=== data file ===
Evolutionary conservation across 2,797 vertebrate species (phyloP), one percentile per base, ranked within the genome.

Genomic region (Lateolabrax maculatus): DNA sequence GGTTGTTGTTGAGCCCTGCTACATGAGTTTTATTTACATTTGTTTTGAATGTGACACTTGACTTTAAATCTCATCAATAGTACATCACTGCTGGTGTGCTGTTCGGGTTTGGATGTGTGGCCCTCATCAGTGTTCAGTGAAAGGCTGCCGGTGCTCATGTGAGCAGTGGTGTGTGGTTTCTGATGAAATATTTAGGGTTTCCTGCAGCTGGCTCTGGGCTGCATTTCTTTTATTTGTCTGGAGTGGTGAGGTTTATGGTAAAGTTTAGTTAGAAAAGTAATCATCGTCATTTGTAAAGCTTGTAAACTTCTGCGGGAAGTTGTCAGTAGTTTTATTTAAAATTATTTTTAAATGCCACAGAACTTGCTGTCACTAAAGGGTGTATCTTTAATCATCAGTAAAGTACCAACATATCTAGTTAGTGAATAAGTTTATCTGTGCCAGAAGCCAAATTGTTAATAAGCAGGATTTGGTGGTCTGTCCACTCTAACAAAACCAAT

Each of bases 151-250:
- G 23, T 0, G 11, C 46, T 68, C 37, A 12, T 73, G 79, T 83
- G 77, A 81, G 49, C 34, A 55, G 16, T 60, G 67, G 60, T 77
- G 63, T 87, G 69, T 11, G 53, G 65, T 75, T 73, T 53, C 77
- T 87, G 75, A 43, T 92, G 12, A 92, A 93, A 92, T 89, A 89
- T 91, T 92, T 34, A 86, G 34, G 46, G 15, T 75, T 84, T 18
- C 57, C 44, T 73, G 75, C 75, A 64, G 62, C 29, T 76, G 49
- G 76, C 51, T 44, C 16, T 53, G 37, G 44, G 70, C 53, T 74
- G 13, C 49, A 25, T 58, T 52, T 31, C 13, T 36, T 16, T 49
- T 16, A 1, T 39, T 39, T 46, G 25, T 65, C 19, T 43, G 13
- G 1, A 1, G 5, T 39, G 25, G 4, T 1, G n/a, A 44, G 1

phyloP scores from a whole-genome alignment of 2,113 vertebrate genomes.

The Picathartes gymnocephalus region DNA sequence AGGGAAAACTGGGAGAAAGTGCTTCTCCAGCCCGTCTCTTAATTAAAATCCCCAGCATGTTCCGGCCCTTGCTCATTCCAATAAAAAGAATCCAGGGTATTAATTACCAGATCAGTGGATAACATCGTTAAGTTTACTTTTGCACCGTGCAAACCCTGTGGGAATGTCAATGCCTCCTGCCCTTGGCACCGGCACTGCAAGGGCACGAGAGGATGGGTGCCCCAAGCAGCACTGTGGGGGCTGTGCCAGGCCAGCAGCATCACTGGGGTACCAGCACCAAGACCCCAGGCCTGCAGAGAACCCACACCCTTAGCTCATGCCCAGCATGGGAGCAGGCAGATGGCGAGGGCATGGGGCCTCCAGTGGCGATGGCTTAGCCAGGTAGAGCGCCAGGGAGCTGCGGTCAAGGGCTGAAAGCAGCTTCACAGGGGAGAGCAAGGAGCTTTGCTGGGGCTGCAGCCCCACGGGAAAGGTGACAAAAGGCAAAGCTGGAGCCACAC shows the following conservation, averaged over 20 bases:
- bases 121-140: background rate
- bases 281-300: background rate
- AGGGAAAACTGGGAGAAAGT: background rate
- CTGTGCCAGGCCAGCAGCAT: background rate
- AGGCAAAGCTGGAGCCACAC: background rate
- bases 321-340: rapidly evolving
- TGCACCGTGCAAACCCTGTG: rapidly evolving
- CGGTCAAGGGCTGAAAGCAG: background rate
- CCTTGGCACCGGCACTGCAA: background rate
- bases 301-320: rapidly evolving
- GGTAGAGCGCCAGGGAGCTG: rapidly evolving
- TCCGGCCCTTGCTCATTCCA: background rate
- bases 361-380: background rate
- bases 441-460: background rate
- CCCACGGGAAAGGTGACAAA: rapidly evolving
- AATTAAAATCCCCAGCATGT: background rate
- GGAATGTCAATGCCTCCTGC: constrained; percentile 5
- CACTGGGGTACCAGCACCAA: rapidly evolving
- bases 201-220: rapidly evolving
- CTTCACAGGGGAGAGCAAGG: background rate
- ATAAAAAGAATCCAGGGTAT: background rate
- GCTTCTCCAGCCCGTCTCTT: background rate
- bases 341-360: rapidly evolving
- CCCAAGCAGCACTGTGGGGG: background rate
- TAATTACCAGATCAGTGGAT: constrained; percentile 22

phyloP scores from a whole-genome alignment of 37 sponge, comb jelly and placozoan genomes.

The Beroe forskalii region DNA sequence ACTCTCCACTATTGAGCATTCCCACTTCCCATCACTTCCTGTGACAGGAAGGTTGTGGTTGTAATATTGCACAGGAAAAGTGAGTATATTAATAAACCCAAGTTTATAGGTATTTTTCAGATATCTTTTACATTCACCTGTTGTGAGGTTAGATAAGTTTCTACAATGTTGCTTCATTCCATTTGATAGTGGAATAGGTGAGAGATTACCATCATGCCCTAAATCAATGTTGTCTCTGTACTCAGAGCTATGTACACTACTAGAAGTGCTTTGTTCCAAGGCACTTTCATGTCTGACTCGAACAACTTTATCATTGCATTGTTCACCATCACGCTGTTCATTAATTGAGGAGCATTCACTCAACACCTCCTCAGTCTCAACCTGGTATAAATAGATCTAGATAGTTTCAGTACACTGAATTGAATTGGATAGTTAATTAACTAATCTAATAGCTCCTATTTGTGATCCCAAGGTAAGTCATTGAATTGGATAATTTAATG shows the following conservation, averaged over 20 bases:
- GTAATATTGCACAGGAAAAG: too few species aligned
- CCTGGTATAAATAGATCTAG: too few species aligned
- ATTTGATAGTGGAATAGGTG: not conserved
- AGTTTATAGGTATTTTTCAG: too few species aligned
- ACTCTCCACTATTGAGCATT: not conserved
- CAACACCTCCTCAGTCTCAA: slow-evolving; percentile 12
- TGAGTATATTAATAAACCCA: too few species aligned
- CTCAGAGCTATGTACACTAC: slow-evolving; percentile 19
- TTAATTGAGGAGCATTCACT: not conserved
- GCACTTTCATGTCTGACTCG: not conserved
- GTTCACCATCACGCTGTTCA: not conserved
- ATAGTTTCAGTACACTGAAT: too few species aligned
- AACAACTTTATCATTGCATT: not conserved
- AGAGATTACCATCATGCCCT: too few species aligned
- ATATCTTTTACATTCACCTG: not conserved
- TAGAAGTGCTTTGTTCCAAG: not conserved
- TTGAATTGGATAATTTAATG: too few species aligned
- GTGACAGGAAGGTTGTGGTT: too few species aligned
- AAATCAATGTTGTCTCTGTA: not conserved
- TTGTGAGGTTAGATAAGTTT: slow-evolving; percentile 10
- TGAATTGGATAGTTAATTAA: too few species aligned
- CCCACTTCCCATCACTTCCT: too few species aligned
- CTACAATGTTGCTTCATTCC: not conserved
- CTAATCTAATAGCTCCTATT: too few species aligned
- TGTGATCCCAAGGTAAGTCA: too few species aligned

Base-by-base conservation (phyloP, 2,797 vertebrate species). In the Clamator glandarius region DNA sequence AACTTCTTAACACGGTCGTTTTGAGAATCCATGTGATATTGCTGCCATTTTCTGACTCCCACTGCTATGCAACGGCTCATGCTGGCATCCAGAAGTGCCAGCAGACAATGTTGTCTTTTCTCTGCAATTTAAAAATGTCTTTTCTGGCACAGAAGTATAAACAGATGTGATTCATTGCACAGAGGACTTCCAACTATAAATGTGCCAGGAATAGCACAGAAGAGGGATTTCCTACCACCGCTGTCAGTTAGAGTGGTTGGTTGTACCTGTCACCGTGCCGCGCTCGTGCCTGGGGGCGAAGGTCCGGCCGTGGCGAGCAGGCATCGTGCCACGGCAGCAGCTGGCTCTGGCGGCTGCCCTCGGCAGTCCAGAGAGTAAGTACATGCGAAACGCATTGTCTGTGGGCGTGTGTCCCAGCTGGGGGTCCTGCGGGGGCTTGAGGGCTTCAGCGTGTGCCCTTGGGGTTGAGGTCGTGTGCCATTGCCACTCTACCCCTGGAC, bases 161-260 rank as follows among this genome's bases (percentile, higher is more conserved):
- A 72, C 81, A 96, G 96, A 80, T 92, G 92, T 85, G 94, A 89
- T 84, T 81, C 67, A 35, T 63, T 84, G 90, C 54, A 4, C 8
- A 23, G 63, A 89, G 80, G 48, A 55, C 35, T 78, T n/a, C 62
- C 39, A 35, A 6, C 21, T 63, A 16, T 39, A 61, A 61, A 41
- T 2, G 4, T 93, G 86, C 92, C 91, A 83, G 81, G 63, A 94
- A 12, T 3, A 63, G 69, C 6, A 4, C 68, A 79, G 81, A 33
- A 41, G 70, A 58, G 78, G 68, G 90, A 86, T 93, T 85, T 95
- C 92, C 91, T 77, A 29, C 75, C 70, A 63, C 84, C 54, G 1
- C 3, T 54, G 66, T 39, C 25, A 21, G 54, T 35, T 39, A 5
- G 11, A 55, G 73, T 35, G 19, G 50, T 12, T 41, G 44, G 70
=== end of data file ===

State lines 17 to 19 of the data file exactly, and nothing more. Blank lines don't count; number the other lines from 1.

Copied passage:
- bases 281-300: background rate
- AGGGAAAACTGGGAGAAAGT: background rate
- CTGTGCCAGGCCAGCAGCAT: background rate